change amid order."
At NSF, we are mindful of this depiction of progress.
Our task has been to foster the building of the nation's
science and engineering strength in order to strengthen
the nation's economic and social future. In that process
we support the disciplines in their constant effort
to reach the farthest frontier while maintaining their
fundamental capability. As Whitehead said, we make
progress through change in the context of order.
You might ask how a grant-making institution like NSF
does that? It can be likened to 'planning to build
the ark based on a long range forecast.' In other
words, developing a certain institutional vision.
That visionary landscape at NSF has three critical
components -- people, ideas, and tools. They are the
stock in which NSF invests. Although we speak of them
separately, they are, in fact, inseparable, and form
the core goals of our strategic agenda.
With the community's peer advice, we choose to invest
in the most capable people with the most insightful
ideas and provide tools to enable their work. With
this team, we provide the opportunity to advance a
field in a new direction, accelerate its pace and,
increasingly, help it build a bridge to another field.
In this way, we address territories that hold the
most promising potential for our future. We jointly
identify these territories as over-arching capabilities
that help to connect and expand the core science and
engineering disciplines. For the start of the 21st
century, these capabilities include nanoscale, terascale,
cognition, complexity, and holism.
The term nano encompasses nanoscale science
and engineering. Its focus is at the molecular and
atomic level of things, both natural and human-made.
Nanoscale represents things that are a thousand times
smaller than most of today's human-made devices. One
nanometer is one billionth of a meter. Nanotechnology
gives us the ability to manipulate matter one atom
or molecule at a time. This technology could lead
to a future of dramatic breakthroughs. For example,
molecular computers could store the equivalent of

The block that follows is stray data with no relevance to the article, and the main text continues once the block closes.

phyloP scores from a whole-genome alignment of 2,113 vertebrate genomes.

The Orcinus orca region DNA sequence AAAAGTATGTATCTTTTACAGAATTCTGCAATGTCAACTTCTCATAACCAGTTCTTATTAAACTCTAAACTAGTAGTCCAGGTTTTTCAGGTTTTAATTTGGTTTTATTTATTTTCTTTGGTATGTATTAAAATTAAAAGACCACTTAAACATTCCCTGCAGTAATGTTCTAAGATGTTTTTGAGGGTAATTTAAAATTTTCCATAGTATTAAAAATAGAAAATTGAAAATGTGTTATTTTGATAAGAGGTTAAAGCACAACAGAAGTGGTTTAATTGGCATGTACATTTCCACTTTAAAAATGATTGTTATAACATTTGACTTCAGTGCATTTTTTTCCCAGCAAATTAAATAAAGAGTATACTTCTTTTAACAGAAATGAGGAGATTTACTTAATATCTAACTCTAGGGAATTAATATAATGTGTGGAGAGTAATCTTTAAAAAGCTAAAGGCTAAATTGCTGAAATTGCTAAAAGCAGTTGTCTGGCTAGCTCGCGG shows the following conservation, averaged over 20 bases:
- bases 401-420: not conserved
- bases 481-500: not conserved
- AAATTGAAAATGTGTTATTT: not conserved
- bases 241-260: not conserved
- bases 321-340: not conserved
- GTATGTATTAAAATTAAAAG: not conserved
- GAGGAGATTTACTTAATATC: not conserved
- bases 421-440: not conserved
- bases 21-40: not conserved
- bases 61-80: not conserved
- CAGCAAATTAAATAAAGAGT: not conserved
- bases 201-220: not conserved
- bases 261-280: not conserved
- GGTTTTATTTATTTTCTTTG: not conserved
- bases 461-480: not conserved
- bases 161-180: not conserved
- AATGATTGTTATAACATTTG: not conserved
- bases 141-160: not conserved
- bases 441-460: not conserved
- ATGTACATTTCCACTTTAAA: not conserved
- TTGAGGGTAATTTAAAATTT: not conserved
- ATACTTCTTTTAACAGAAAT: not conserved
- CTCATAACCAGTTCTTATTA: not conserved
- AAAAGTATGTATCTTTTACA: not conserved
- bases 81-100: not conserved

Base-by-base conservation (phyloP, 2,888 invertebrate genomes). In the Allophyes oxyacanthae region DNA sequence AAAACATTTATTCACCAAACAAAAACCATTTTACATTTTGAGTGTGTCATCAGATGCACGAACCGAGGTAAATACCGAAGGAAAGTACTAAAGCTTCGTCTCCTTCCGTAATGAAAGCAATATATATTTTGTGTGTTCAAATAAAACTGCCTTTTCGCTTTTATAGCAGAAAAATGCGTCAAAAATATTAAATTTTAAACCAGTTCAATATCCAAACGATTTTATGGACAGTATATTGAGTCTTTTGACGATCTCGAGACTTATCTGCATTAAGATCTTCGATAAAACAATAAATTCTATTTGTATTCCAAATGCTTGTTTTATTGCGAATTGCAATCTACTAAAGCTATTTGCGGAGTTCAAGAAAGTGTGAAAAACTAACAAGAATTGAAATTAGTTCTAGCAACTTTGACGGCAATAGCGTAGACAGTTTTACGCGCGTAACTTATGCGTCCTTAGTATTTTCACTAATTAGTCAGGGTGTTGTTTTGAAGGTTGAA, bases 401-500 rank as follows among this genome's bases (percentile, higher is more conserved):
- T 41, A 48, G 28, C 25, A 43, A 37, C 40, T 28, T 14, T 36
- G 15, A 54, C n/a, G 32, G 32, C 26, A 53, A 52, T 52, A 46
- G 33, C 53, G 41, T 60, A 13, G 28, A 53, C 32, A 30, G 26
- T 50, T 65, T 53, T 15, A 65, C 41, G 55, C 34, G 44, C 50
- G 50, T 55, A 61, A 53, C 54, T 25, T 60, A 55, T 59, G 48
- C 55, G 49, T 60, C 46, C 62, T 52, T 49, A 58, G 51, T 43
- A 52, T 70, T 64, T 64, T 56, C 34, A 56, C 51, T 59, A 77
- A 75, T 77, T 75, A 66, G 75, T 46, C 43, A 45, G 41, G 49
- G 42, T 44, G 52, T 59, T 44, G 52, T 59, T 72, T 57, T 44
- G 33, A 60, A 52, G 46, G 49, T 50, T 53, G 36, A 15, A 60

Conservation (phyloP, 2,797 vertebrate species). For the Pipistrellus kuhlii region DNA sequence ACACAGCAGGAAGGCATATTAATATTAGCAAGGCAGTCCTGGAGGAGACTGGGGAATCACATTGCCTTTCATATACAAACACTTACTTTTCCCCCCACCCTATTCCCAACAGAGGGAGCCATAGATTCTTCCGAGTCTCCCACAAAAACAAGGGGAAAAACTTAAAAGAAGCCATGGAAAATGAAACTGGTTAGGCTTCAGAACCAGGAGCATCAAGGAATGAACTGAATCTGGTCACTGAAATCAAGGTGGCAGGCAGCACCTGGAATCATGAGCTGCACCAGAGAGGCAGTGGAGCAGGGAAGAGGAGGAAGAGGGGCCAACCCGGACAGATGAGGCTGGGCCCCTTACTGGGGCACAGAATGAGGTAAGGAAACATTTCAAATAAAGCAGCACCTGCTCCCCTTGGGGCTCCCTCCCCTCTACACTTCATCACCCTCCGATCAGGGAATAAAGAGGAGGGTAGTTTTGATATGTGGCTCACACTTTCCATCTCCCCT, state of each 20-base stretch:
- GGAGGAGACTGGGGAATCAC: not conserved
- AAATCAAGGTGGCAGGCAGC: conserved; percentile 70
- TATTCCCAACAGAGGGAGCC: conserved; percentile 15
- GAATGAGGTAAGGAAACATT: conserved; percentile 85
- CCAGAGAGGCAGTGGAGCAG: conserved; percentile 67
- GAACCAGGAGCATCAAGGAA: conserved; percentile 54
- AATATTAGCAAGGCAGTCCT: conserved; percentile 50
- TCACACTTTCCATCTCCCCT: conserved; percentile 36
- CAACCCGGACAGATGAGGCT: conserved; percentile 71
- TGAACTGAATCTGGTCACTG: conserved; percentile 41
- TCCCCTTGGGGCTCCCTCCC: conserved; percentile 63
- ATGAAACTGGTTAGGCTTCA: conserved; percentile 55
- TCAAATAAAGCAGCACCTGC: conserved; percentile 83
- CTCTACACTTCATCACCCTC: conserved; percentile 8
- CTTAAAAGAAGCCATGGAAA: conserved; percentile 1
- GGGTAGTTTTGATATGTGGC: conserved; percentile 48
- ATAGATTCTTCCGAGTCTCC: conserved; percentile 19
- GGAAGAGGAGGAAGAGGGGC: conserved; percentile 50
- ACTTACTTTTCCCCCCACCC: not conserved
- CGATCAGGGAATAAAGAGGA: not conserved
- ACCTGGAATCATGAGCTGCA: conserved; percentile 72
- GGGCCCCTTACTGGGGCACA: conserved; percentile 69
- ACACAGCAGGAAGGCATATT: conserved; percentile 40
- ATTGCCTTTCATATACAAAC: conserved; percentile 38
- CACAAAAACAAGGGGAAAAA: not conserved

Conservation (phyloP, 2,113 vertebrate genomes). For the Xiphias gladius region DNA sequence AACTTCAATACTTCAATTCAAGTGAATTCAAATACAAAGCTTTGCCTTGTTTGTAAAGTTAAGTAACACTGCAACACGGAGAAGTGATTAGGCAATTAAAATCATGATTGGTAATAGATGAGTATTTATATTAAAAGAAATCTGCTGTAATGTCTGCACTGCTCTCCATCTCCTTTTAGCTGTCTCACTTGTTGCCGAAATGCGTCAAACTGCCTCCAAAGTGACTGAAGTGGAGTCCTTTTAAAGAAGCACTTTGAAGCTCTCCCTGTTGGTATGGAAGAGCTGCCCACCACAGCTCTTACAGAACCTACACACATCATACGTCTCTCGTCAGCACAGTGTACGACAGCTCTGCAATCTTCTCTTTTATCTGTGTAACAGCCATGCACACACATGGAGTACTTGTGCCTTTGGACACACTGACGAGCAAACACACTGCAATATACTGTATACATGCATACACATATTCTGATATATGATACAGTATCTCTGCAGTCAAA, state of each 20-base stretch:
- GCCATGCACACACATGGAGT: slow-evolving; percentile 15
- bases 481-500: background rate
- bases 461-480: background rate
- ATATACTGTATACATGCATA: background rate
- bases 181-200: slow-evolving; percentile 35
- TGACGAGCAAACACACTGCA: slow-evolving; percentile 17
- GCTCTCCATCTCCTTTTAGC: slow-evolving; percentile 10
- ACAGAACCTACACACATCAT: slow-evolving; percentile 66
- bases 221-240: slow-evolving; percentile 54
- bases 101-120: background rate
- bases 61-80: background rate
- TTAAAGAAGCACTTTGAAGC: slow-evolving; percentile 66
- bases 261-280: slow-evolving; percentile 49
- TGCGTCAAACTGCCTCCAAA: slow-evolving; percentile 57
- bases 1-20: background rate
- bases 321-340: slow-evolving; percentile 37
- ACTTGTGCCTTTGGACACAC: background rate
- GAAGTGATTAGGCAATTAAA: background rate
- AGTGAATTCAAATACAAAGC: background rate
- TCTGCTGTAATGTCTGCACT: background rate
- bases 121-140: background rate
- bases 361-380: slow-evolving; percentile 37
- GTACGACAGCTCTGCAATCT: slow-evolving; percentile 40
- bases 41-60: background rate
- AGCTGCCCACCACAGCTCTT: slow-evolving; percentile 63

the U.S. Library of Congress in a device any of us
Nanostructures are at the confluence of the smallest
human-made devices and the large molecules of living
systems. Individual atoms are a few tenths
of a nanometer. To use another comparison, DNA molecules
are about 2.5 nanometers wide. Biological cells, such
as red blood cells, have diameters in the range of
thousands of nanometers. Microelectromechanical systems
are now approaching this same scale.
This suggests a most exciting prospect. We are now
at the point of being able to connect machines to
individual living cells. And we will be able to build
a "wish list" of properties into structures large
and small. We will design automobile tires atom by
atom. The information on a thousand CDs will be packed
into the space of a wristwatch. We could have golf
club shafts as thin as fishing lines. We can foresee
nanoparticle reinforced materials for lighter and
stronger vehicles and bridges. We will design external
painting that does not need washing, cheap non-flammable
plastics, and self-repairing coatings and textiles.
Recording in all media will be able to be accomplished
in nanolayers and dots. This includes flat panel displays
and wireless technology. An entire range of new devices
and processes with startling ratios of improvement
await us across communication and information technologies.
It will be possible to vastly increase data storage
capacity and processing speeds. This will be accompanied
by both lower cost and improved energy efficiency.
Imagine new catalysts that increase the energy and
combustion efficiency of chemical plants, super-hard
and tough (not brittle) drill bits and cutting tools,